The Luxe Life
Where Cerutti has more control is in luxury and online-only sales. The luxury category—jewelry, wine and other style items—was down 8% in 2018 which Cerutti says is a function of the cycles of the dealer-dominated jewelry market. It will pass. Demand fundamentals for jewelry remain secularly strong, especially in Asia. Asia continues to mint new wealth and wealthy persons develop an invariable appetite for jewelry.
Luxury is important because the universe of art work that Christie’s can sell is somewhat finite. Value might shift from one category to another but it is hard to keep expanding that universe. The luxury category allows Christie’s to have more things at more price points to sell its customers. (It also turns out that Luxury accounts for the most overall buyers at Christie’s and the most new buyers at 32%.)
Cerutti has been preparing for luxury sales by reducing the number of lots it sells and increasing the sell-through rate. This is a long-term project at Christie’s that Cerutti began with the South Ken and Amsterdam closures. Higher sell-through rates, up to 82% in 2018, help buyers understand that things like vintage handbags are really worth whatever the estimates they’re tagged with suggest they are worth. Strong sell-through says trust us, someone’s going to buy this. It might as well be you, if you like it.
That message helps sell online items as well. Online sales are important to Christie’s because they add supplemental value to the live sales. Basically, Christie’s can juice a little more from each live sale by having some additional lots offered online. Supplemental sales equal more revenue on the same cost basis.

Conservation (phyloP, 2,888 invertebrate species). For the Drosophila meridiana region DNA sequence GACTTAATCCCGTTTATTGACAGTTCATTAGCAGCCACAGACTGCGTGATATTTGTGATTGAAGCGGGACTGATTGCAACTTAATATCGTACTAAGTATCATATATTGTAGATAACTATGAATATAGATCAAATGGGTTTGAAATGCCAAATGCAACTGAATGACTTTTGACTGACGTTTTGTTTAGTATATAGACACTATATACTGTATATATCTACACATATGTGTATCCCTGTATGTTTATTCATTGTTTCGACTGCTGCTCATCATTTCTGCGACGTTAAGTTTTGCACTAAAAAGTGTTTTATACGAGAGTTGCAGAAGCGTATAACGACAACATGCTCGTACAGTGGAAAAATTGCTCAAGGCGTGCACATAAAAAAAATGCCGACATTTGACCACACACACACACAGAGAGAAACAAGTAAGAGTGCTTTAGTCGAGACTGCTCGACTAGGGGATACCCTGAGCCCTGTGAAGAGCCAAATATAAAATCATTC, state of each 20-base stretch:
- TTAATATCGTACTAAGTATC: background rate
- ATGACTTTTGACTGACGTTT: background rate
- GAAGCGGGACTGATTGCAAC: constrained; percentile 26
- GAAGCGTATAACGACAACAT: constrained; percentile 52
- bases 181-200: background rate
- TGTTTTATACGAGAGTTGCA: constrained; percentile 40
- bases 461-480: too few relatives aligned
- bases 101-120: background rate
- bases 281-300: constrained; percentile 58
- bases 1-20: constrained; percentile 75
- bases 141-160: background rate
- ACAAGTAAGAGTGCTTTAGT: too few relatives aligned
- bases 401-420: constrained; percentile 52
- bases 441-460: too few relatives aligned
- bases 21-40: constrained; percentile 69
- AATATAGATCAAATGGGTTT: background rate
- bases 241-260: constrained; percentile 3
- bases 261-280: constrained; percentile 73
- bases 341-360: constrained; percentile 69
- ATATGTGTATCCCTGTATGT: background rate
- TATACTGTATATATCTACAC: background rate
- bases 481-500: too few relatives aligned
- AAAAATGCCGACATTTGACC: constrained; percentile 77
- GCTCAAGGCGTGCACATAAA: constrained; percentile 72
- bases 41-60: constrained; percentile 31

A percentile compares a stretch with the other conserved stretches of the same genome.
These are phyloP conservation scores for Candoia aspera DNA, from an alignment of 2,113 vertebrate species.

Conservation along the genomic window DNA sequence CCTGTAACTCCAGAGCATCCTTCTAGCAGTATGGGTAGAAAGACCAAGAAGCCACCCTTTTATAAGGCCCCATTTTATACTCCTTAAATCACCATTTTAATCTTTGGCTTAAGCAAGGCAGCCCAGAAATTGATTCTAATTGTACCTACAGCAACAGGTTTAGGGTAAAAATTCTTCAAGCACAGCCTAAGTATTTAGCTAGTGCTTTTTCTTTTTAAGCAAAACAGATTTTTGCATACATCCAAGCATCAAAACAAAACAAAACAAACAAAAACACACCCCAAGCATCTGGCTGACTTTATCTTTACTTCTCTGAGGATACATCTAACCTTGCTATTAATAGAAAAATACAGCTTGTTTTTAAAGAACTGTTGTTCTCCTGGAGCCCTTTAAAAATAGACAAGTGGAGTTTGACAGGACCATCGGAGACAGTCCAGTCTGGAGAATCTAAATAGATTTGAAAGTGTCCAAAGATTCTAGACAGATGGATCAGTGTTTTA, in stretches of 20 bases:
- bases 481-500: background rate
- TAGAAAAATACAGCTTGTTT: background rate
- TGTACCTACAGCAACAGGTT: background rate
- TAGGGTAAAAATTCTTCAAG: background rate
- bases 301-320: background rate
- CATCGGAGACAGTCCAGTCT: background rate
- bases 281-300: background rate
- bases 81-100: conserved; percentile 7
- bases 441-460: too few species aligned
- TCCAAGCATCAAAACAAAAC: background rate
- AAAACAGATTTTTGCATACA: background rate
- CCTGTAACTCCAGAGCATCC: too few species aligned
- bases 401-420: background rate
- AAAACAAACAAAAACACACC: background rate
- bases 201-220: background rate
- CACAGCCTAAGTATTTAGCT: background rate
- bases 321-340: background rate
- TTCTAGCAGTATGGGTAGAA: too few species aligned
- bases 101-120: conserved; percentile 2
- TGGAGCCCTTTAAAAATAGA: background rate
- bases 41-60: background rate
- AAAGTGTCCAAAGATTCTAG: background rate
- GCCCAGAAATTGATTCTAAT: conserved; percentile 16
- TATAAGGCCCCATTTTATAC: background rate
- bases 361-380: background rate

Even more important to Christie’s than goosing profits is the stream of new buyers that online sales brings to the auction house. In their press release announcing 2018’s revenues, Christie’s tells us that 32%, pretty much a third, of its customers were new to the auction house last year. Bill Ruprecht, who used to run Sotheby’s, told the Auction House Summit in London last week that historically Sotheby’s had to replenish its customer base by 30% every year. So that 32% isn’t a shocking or a new number.
What is new, Christie’s told us, is that spending by new buyers is up 20% across all regions and price points. “We have found the right model,” Cerutti says about online sales. That spend is only 1% of Christie’s total sales volume but its value is greater in the number of new customers online-only sales brings. The channel accounts for 41% of the new customer volume or 13% of all customers. Which makes Cerutti think it “is a fantastic platform to bring in new collectors.”
Each year, the farm team plays at a higher level. Average prices for online only sales are going up each year by a thousand dollars or so. In 2017, the average online lot was $7305; in 2018, it was $8357. This year there were slightly more than 10,000 items sold in those online sales and the average sale was just under $1m. That’s a decent business.
Christie’s may never see those buyers spending $8357 graduate to the big show of multi-million dollar lot Evening sales. It doesn’t really need to. There’s plenty of headroom for those four-digit customers to become five- and six-digit customers where the commissions are fatter and demand may be broader.